Other draw backs included that the convention can be over stimulating in that it’s very crowded and there’s so much to do in so little time. In order to help prepare for going you should know that for the more popular workshops you will need to wait in line. I noticed many children had toy, stuffed animal or gaming system to play with while waiting. Also, keep in mind that for the most part people are mindful of those around them in action and language. However, you will occasionally hear poor choices in words. During a workshop a young lady cursed but the leader politely said in the Chibi Katsu we say “cool beans.”
If you enjoy all things anime and are thinking about introducing your children to this wonderful world of imagination and technology; I suggest that you take a trip to Katsucon as a date night/weekend. This gives you the chance to make up your own mind, while have a great time as a couple. My husband and I enjoyed a much needed date. It was a blast to dress up, attend panels and even have a fancy dinner at the Old Hickory. We even stopped by the merchant room and artist alley to enjoy the artwork and even find something fun to bring home for the kids.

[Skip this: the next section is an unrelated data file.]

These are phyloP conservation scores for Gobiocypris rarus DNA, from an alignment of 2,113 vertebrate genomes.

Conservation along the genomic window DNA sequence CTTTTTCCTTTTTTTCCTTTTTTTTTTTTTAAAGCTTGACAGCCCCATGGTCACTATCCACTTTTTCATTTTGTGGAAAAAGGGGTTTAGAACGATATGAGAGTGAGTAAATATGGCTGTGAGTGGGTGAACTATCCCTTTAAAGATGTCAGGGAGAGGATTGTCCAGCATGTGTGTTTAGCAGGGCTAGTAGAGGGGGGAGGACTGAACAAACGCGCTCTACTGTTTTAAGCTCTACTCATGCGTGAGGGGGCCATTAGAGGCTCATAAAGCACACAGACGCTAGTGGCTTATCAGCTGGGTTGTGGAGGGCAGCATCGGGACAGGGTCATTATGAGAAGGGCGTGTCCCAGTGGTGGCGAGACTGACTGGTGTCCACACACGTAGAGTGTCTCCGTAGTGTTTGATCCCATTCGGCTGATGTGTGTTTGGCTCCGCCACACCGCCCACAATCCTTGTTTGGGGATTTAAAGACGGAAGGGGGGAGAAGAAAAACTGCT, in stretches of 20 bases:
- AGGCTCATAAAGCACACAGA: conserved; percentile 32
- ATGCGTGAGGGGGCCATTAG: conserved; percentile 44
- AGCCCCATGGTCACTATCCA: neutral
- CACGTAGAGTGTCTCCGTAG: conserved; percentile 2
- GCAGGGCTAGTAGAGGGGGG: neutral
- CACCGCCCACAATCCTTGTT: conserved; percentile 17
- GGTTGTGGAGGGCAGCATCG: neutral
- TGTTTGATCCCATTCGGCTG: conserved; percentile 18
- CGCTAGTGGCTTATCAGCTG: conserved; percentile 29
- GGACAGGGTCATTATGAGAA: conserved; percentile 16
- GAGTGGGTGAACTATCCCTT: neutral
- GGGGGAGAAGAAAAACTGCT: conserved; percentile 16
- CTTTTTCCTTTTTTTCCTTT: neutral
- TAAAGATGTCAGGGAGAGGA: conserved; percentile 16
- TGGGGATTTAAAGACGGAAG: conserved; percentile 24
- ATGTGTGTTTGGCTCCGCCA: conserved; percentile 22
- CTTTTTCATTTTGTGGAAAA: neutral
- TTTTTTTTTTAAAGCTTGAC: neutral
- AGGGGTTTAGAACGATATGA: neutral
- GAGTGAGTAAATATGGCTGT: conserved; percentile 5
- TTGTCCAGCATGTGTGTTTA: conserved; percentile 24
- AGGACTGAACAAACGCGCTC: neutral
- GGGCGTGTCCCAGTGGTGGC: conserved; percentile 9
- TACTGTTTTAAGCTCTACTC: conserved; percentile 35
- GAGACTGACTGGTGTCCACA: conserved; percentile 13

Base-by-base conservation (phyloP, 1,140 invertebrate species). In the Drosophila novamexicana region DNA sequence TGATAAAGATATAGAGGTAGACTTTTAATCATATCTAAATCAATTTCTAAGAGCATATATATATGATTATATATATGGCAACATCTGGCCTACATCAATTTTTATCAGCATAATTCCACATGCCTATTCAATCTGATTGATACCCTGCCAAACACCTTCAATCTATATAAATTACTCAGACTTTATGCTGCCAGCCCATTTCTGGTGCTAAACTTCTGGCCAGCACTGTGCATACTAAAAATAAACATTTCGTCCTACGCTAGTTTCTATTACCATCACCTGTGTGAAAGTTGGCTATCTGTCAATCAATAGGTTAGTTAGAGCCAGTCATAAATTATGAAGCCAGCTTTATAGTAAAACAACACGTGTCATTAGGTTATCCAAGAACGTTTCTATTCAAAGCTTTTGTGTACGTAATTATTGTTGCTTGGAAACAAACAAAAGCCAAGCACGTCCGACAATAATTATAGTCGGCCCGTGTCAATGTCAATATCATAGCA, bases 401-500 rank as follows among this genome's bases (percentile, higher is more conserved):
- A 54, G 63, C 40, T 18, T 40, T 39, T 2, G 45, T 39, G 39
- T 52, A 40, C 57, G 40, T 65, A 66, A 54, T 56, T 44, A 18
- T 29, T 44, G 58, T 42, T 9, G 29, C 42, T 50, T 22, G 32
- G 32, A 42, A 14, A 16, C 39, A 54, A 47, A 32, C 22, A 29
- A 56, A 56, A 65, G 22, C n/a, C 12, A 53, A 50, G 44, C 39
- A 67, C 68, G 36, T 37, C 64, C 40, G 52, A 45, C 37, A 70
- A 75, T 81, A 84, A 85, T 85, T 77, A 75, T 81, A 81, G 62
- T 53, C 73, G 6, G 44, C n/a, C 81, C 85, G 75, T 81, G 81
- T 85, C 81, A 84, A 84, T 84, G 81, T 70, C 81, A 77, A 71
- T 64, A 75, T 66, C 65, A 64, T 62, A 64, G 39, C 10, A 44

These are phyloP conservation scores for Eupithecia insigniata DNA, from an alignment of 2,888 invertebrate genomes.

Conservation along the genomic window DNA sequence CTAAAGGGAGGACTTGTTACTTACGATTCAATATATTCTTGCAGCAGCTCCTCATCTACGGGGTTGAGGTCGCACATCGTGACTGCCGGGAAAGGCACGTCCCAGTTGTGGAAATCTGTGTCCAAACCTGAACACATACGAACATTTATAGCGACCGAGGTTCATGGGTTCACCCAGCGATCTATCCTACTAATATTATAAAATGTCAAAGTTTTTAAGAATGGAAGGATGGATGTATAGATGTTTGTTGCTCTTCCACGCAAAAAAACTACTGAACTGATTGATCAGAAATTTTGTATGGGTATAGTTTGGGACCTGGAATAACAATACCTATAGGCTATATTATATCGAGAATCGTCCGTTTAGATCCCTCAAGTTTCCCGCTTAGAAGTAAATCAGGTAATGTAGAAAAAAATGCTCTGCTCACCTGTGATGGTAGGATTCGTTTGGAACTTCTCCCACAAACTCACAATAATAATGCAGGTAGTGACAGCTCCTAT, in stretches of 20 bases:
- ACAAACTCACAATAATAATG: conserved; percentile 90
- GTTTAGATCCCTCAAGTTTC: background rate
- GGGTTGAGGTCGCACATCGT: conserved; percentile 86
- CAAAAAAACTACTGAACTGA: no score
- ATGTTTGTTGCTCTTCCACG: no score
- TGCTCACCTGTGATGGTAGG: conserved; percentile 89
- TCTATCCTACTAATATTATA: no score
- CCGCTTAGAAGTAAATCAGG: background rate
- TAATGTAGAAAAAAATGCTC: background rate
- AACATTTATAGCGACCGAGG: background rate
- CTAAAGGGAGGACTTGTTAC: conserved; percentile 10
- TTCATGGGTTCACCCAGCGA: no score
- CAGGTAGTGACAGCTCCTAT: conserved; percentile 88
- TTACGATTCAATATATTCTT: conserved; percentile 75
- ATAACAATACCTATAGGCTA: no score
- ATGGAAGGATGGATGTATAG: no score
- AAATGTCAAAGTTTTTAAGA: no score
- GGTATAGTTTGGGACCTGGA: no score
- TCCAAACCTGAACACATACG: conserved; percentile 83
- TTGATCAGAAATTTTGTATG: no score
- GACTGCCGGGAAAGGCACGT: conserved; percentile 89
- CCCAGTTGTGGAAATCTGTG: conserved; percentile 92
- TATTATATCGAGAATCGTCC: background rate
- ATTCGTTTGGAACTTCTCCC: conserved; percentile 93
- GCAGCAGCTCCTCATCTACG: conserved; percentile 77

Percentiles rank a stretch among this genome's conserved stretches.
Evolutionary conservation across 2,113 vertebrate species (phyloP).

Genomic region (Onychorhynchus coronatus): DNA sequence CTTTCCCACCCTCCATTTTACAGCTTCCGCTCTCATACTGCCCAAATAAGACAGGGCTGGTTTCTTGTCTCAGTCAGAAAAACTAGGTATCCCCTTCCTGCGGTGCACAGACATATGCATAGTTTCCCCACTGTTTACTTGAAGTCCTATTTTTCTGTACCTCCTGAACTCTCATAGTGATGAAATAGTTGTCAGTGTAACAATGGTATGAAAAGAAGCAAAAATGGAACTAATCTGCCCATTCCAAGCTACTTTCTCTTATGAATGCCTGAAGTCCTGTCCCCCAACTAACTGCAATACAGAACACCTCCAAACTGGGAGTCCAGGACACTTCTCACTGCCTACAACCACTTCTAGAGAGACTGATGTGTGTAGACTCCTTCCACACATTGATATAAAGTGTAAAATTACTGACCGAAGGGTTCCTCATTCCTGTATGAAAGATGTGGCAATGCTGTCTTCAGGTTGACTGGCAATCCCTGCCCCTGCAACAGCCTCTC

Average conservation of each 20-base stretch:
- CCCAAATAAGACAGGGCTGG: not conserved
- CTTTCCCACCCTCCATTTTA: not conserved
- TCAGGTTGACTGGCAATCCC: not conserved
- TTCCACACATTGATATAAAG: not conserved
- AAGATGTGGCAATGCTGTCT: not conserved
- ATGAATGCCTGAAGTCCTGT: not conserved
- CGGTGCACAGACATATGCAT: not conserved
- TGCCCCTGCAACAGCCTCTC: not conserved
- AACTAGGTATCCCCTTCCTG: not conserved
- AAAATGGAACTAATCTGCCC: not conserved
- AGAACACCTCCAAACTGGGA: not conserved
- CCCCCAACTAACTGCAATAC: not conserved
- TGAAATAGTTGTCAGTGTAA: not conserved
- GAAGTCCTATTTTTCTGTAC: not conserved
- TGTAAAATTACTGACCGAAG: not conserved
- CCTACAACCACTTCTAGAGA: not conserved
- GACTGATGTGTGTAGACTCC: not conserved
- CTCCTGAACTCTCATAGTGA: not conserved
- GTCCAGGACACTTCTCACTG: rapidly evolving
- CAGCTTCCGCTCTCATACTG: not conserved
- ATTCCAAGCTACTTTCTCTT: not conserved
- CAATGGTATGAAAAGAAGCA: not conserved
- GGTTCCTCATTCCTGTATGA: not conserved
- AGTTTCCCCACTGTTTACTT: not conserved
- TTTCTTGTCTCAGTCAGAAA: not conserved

Based on my experience at Katuscon this year I felt like the best age group to attend the convention was middle to high school aged kids with the supervision of an adult. I chose this age group based on the information presented in the workshops, attention span and maturity level. At the end of the day, it’s up to a family to choose what activities fit their family’s needs; I hope that based on this information you can make a sound decision that is best you and your wee ones for Katsucon next year!
***The Playful Parent does not receive payment to write articles, all information and opinions shared are my own. Discounts and complimentary tickets are always a plus but not a requirement. I enjoy writing articles about my families experiences so that parents feel encouraged to get out and try something new with their kids.***